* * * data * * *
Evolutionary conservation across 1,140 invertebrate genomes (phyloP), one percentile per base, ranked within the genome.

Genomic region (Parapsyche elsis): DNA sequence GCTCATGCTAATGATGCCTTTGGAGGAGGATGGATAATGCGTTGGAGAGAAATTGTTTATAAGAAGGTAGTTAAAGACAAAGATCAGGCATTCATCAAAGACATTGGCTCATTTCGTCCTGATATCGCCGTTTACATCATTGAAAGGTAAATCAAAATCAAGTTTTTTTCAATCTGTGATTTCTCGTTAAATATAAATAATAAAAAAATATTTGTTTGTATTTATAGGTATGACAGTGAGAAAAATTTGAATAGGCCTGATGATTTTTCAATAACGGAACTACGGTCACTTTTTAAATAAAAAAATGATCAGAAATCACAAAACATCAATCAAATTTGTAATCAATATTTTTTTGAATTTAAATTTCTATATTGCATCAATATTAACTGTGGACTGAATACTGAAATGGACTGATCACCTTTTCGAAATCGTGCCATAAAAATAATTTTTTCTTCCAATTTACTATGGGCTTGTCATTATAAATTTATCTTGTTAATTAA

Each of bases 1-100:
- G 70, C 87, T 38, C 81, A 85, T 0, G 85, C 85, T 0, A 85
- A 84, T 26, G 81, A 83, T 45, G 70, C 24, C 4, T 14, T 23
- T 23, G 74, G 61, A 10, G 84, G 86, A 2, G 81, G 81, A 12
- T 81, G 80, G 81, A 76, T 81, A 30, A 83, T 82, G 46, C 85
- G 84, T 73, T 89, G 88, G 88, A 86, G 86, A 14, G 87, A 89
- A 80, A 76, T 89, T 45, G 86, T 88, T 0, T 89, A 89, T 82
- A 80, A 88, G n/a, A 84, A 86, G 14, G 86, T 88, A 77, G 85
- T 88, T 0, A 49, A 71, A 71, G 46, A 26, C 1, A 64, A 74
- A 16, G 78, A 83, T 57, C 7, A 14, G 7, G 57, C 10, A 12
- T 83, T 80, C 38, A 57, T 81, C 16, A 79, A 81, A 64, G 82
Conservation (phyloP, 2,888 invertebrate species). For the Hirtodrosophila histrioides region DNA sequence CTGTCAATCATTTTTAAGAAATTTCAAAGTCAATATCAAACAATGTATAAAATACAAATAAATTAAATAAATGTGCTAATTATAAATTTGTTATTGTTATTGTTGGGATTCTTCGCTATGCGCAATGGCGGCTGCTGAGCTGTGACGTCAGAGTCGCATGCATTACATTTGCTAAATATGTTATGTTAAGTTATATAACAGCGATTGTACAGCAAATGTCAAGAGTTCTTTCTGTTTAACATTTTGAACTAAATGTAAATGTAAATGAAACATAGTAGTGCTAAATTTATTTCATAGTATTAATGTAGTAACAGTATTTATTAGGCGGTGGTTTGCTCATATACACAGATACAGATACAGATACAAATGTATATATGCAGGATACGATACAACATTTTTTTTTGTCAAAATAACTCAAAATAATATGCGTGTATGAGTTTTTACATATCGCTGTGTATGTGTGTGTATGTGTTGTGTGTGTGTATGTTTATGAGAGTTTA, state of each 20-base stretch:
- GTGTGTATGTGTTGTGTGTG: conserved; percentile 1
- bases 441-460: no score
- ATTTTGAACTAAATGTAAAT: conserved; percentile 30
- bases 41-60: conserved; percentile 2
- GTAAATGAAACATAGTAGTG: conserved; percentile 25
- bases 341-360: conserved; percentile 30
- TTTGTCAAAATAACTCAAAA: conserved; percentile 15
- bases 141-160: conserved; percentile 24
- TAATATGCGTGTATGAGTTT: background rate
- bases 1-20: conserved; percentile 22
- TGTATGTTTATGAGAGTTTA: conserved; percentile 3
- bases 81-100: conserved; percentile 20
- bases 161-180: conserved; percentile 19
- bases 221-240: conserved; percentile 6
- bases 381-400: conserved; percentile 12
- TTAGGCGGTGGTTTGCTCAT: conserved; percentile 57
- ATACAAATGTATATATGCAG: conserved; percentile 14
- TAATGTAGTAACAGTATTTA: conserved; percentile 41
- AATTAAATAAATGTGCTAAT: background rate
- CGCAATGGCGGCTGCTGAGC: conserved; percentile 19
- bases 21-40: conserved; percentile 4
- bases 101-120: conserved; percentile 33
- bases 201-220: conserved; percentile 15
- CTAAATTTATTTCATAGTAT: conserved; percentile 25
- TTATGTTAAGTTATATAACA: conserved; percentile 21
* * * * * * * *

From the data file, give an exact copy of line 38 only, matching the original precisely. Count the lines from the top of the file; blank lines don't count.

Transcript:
- CTAAATTTATTTCATAGTAT: conserved; percentile 25